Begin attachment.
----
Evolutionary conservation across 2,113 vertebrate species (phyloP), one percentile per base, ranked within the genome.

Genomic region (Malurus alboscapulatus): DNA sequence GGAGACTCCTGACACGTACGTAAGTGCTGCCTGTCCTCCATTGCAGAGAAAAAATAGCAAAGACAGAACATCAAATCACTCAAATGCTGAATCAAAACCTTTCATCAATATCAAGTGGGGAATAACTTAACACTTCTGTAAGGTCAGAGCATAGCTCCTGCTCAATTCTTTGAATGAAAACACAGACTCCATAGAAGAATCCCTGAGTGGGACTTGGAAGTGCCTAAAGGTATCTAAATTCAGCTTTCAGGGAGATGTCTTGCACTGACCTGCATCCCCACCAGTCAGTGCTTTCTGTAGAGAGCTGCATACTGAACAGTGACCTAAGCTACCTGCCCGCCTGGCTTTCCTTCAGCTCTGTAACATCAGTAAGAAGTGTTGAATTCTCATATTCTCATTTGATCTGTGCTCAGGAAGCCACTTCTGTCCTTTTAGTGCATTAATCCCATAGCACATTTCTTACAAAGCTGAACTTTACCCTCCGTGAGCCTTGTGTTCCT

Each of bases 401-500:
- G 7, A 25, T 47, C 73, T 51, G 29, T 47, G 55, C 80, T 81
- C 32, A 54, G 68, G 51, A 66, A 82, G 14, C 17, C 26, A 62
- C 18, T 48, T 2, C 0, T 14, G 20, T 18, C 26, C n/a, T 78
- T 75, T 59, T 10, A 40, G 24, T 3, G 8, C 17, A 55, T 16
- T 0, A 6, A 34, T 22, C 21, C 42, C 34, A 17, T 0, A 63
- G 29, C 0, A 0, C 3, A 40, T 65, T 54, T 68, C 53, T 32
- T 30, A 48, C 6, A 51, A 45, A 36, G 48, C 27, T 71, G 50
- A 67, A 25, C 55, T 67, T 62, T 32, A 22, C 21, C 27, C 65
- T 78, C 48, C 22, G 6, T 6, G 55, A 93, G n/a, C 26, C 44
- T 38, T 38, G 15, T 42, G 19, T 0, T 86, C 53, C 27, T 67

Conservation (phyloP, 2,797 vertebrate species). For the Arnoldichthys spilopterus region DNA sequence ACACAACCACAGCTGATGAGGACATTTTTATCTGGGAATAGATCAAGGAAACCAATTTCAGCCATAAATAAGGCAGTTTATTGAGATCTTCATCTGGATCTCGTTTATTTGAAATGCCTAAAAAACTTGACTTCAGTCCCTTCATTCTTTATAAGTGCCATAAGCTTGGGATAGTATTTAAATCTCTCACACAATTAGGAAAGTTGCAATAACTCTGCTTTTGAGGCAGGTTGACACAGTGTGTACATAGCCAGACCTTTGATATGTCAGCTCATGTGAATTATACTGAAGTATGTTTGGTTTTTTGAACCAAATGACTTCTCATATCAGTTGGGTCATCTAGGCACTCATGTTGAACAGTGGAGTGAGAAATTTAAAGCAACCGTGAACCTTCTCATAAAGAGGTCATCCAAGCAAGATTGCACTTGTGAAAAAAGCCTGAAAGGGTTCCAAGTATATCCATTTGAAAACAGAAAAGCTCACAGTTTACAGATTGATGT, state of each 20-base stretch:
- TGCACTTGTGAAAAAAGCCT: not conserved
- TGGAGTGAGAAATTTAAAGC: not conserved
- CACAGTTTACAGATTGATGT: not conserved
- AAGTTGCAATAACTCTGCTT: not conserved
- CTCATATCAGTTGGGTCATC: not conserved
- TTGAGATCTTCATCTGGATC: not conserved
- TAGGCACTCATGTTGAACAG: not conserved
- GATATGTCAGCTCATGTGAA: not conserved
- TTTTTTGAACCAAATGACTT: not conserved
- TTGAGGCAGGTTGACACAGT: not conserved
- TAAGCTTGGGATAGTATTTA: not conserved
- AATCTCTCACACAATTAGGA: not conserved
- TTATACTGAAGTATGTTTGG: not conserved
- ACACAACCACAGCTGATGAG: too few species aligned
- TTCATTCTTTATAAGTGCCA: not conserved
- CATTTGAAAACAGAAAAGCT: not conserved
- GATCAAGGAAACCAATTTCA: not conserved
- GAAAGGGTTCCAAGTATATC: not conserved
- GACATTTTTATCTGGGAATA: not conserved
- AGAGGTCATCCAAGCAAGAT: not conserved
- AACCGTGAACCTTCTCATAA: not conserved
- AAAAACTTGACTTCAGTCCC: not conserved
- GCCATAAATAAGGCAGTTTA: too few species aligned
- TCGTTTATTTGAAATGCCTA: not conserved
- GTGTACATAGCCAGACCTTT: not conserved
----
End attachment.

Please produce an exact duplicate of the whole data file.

Evolutionary conservation across 2,113 vertebrate species (phyloP), one percentile per base, ranked within the genome.

Genomic region (Malurus alboscapulatus): DNA sequence GGAGACTCCTGACACGTACGTAAGTGCTGCCTGTCCTCCATTGCAGAGAAAAAATAGCAAAGACAGAACATCAAATCACTCAAATGCTGAATCAAAACCTTTCATCAATATCAAGTGGGGAATAACTTAACACTTCTGTAAGGTCAGAGCATAGCTCCTGCTCAATTCTTTGAATGAAAACACAGACTCCATAGAAGAATCCCTGAGTGGGACTTGGAAGTGCCTAAAGGTATCTAAATTCAGCTTTCAGGGAGATGTCTTGCACTGACCTGCATCCCCACCAGTCAGTGCTTTCTGTAGAGAGCTGCATACTGAACAGTGACCTAAGCTACCTGCCCGCCTGGCTTTCCTTCAGCTCTGTAACATCAGTAAGAAGTGTTGAATTCTCATATTCTCATTTGATCTGTGCTCAGGAAGCCACTTCTGTCCTTTTAGTGCATTAATCCCATAGCACATTTCTTACAAAGCTGAACTTTACCCTCCGTGAGCCTTGTGTTCCT

Each of bases 401-500:
- G 7, A 25, T 47, C 73, T 51, G 29, T 47, G 55, C 80, T 81
- C 32, A 54, G 68, G 51, A 66, A 82, G 14, C 17, C 26, A 62
- C 18, T 48, T 2, C 0, T 14, G 20, T 18, C 26, C n/a, T 78
- T 75, T 59, T 10, A 40, G 24, T 3, G 8, C 17, A 55, T 16
- T 0, A 6, A 34, T 22, C 21, C 42, C 34, A 17, T 0, A 63
- G 29, C 0, A 0, C 3, A 40, T 65, T 54, T 68, C 53, T 32
- T 30, A 48, C 6, A 51, A 45, A 36, G 48, C 27, T 71, G 50
- A 67, A 25, C 55, T 67, T 62, T 32, A 22, C 21, C 27, C 65
- T 78, C 48, C 22, G 6, T 6, G 55, A 93, G n/a, C 26, C 44
- T 38, T 38, G 15, T 42, G 19, T 0, T 86, C 53, C 27, T 67

Conservation (phyloP, 2,797 vertebrate species). For the Arnoldichthys spilopterus region DNA sequence ACACAACCACAGCTGATGAGGACATTTTTATCTGGGAATAGATCAAGGAAACCAATTTCAGCCATAAATAAGGCAGTTTATTGAGATCTTCATCTGGATCTCGTTTATTTGAAATGCCTAAAAAACTTGACTTCAGTCCCTTCATTCTTTATAAGTGCCATAAGCTTGGGATAGTATTTAAATCTCTCACACAATTAGGAAAGTTGCAATAACTCTGCTTTTGAGGCAGGTTGACACAGTGTGTACATAGCCAGACCTTTGATATGTCAGCTCATGTGAATTATACTGAAGTATGTTTGGTTTTTTGAACCAAATGACTTCTCATATCAGTTGGGTCATCTAGGCACTCATGTTGAACAGTGGAGTGAGAAATTTAAAGCAACCGTGAACCTTCTCATAAAGAGGTCATCCAAGCAAGATTGCACTTGTGAAAAAAGCCTGAAAGGGTTCCAAGTATATCCATTTGAAAACAGAAAAGCTCACAGTTTACAGATTGATGT, state of each 20-base stretch:
- TGCACTTGTGAAAAAAGCCT: not conserved
- TGGAGTGAGAAATTTAAAGC: not conserved
- CACAGTTTACAGATTGATGT: not conserved
- AAGTTGCAATAACTCTGCTT: not conserved
- CTCATATCAGTTGGGTCATC: not conserved
- TTGAGATCTTCATCTGGATC: not conserved
- TAGGCACTCATGTTGAACAG: not conserved
- GATATGTCAGCTCATGTGAA: not conserved
- TTTTTTGAACCAAATGACTT: not conserved
- TTGAGGCAGGTTGACACAGT: not conserved
- TAAGCTTGGGATAGTATTTA: not conserved
- AATCTCTCACACAATTAGGA: not conserved
- TTATACTGAAGTATGTTTGG: not conserved
- ACACAACCACAGCTGATGAG: too few species aligned
- TTCATTCTTTATAAGTGCCA: not conserved
- CATTTGAAAACAGAAAAGCT: not conserved
- GATCAAGGAAACCAATTTCA: not conserved
- GAAAGGGTTCCAAGTATATC: not conserved
- GACATTTTTATCTGGGAATA: not conserved
- AGAGGTCATCCAAGCAAGAT: not conserved
- AACCGTGAACCTTCTCATAA: not conserved
- AAAAACTTGACTTCAGTCCC: not conserved
- GCCATAAATAAGGCAGTTTA: too few species aligned
- TCGTTTATTTGAAATGCCTA: not conserved
- GTGTACATAGCCAGACCTTT: not conserved